I agree with the US Supreme Court that an individual has the right to bear arms. However, reasonable regulations and restrictions are constitutional. As a former criminal court judge, I am also a responsible gun owner. I have completed extensive safety training courses and undertaken proper precautions in my home. I do not believe that universal background checks, prohibiting the commercial sale and possession of certain weapons and accessories, and requiring registration and training infringe on the Second Amendment.

This is not an issue that can be solved by a single piece of legislation. Current gun laws need enforcement, mental health laws must be strengthened, and penalties for illegal gun possession and use should be extremely severe. As this national conversation on gun violence continues, one that we desperately need, all sides need to be aware of the passions this issue inspires, along with the ramifications of inaction. Thirty-two people will die today from guns and many more will be wounded. We can and must do better.

Dagan LaCorte

Mayor of Suffern, NY (D)

As a progressive Democrat, I support sensible measures to end gun violence, including an absolute assault weapons ban. My heart aches for the families of Sandy Hook. As the parents of two young daughters, Stacy and I know how hard it can be to send our kids into the world– and how much we worry for their safety. There is no cause more sacred than protecting our children.

Long before Sandy Hook, I joined Mayors Against Illegal Guns. I strongly endorse the SAFE Act signed into law this week by Governor Cuomo. The NRA is wrong- no New Yorker needs high capacity magazine clips for hunting or for protection. Unlike my opponents, I am not a member of local gun rights groups and I will not accept the endorsement of NRA-affiliated organizations. I oppose confiscation and other intrusions into the homes and privacy of our law abiding, firearms owning neighbors; the Journal News map was offensive. We also need a national Marshall Plan for accessible, affordable mental health treatment.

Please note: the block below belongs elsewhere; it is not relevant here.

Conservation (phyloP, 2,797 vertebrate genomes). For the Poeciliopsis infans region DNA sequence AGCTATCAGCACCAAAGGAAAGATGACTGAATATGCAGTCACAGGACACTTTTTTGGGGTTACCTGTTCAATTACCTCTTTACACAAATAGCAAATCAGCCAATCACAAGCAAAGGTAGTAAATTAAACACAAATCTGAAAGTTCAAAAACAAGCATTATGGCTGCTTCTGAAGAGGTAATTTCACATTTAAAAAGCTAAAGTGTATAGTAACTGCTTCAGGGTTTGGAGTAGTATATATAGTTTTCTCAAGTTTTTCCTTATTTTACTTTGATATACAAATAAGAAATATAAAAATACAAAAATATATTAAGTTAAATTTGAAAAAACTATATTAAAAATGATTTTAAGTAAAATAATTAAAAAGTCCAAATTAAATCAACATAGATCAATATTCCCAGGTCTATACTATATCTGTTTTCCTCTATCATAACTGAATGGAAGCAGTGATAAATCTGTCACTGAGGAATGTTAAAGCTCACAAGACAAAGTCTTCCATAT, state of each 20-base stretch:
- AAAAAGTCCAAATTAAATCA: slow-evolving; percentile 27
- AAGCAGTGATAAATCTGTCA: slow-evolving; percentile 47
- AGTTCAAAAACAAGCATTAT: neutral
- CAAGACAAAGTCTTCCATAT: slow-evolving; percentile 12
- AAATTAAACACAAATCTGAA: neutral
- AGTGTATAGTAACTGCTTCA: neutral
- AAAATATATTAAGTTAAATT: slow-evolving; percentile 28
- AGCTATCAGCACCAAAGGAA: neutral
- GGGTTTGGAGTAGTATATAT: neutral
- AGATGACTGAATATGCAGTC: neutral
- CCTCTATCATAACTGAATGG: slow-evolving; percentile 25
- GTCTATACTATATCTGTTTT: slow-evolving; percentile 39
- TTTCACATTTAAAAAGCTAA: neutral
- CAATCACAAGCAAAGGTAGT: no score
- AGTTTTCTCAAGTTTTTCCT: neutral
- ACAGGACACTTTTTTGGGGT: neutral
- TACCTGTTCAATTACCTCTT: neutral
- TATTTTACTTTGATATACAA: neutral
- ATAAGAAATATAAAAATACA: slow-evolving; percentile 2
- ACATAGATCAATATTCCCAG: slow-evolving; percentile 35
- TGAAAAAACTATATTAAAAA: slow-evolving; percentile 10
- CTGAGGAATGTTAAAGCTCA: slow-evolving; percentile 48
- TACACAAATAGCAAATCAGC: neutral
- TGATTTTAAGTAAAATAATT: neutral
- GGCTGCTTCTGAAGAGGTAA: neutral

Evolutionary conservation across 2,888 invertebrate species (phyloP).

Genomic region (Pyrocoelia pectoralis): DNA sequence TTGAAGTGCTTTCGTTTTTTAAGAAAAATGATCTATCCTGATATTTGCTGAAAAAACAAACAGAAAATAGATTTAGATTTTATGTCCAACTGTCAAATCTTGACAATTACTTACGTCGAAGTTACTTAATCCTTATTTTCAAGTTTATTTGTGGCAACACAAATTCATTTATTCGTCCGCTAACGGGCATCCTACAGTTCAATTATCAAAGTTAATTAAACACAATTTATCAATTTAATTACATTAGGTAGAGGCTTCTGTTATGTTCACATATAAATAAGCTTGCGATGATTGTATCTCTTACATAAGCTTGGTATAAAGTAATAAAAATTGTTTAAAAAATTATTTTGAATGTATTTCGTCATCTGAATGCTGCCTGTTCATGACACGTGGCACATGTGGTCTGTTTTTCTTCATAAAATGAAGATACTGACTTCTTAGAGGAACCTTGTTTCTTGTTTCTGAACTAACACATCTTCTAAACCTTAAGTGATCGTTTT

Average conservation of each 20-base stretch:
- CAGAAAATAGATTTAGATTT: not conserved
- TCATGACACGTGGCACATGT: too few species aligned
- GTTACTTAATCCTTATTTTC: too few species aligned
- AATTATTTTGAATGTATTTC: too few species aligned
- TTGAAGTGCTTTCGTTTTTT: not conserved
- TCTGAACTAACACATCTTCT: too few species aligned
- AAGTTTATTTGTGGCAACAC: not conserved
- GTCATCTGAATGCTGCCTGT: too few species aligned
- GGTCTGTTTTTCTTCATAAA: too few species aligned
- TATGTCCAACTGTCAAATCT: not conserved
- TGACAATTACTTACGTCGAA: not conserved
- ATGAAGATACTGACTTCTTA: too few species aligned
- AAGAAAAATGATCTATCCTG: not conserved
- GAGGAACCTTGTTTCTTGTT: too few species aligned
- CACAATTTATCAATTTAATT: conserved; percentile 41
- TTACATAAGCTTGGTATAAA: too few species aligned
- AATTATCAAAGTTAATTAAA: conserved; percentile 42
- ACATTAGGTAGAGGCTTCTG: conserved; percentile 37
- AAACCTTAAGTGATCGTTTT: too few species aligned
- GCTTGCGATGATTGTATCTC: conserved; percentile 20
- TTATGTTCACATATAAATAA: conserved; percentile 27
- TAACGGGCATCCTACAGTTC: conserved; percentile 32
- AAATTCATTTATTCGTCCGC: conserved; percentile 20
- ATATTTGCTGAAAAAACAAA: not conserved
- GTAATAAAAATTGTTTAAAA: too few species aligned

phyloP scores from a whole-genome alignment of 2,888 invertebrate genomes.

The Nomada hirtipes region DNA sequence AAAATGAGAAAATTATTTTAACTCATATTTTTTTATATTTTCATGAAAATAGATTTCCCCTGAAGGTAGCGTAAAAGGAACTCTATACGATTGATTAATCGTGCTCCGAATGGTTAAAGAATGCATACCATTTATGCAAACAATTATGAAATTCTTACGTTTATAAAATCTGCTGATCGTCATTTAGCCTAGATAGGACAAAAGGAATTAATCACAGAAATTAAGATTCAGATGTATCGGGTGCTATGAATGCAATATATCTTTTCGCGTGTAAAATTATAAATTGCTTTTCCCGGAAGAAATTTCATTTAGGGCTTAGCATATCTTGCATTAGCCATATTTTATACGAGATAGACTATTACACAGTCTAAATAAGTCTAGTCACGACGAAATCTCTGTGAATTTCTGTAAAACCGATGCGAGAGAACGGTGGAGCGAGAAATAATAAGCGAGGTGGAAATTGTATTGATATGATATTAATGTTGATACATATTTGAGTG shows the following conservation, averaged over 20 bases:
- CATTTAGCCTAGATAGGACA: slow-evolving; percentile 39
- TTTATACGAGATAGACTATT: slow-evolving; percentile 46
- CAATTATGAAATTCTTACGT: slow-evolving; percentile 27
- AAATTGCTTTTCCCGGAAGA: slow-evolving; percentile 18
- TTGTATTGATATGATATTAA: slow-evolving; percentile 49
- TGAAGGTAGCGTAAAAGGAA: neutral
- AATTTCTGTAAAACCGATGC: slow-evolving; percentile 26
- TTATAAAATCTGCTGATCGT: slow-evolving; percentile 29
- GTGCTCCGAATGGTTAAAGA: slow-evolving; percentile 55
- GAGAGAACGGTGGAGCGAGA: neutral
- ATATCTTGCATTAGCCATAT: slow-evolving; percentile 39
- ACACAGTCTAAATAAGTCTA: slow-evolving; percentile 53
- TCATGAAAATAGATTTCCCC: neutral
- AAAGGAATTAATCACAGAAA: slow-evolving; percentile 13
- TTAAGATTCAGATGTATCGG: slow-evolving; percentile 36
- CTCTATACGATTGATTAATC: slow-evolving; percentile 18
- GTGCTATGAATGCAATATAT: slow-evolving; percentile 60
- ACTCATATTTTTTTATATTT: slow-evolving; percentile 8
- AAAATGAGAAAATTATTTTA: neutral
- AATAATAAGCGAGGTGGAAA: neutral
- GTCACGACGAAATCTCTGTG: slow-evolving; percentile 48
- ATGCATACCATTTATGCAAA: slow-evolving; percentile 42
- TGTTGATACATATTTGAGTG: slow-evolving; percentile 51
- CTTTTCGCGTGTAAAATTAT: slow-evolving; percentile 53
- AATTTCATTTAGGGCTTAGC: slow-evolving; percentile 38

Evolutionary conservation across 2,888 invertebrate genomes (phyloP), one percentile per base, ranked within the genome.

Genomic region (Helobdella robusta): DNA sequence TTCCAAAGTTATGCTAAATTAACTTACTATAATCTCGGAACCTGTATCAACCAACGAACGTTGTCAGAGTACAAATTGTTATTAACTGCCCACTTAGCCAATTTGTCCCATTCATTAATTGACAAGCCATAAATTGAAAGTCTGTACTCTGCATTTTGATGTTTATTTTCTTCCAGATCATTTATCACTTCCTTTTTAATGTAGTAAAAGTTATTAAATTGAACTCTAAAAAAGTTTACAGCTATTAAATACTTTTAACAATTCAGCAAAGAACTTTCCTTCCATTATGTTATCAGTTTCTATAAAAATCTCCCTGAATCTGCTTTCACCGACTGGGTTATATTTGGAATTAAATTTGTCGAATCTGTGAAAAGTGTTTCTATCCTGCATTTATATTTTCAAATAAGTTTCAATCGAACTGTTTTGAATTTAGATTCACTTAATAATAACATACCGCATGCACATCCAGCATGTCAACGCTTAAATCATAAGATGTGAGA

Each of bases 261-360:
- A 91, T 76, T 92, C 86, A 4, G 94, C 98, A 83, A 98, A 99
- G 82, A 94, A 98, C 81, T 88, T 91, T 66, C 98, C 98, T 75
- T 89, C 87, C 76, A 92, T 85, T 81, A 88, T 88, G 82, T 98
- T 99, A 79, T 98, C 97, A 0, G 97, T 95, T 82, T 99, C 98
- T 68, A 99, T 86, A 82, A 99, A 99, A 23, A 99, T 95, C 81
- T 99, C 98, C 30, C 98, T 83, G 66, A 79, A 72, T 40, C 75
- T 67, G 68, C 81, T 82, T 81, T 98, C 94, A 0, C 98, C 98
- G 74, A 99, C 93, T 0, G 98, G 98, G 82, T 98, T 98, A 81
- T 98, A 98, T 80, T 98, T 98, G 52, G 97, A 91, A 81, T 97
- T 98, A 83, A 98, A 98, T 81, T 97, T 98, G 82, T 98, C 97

Ilan Schoenberger

Rockland County Legislator (D)

In a country founded upon individual freedoms, we must balance the right to bear arms with the safety of the public from harm that weapons can inflict by criminals and those who are mentally ill.

As early as April of 2000, I introduced legislation in the Rockland County Legislature to create a trigger lock safety program, aimed at preventing accidental death or injury caused by handguns. In the wake of the Sandy Hook tragedy and working in conjunction with our Sheriff Lou Falco and our County Clerk Paul Piperato, I again introduced a program to provide for the distribution of free cable locks, a device which will prevent live ammunition from loading into firearms, handguns and rifles by blocking the chamber.

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I do not agree with the NRA solution to place a police officer in every school.

The recent state legislation, since it will not prevent the flow of illegal guns into New York State, puts further restrictions on law-abiding New Yorkers. As long as weapons can be purchased through the Internet or over the counter in other states and then brought back to New York, I am concerned that the recent state legislation will have limited effect. Meaningful legislation to address this issue must be done comprehensively on a federal level.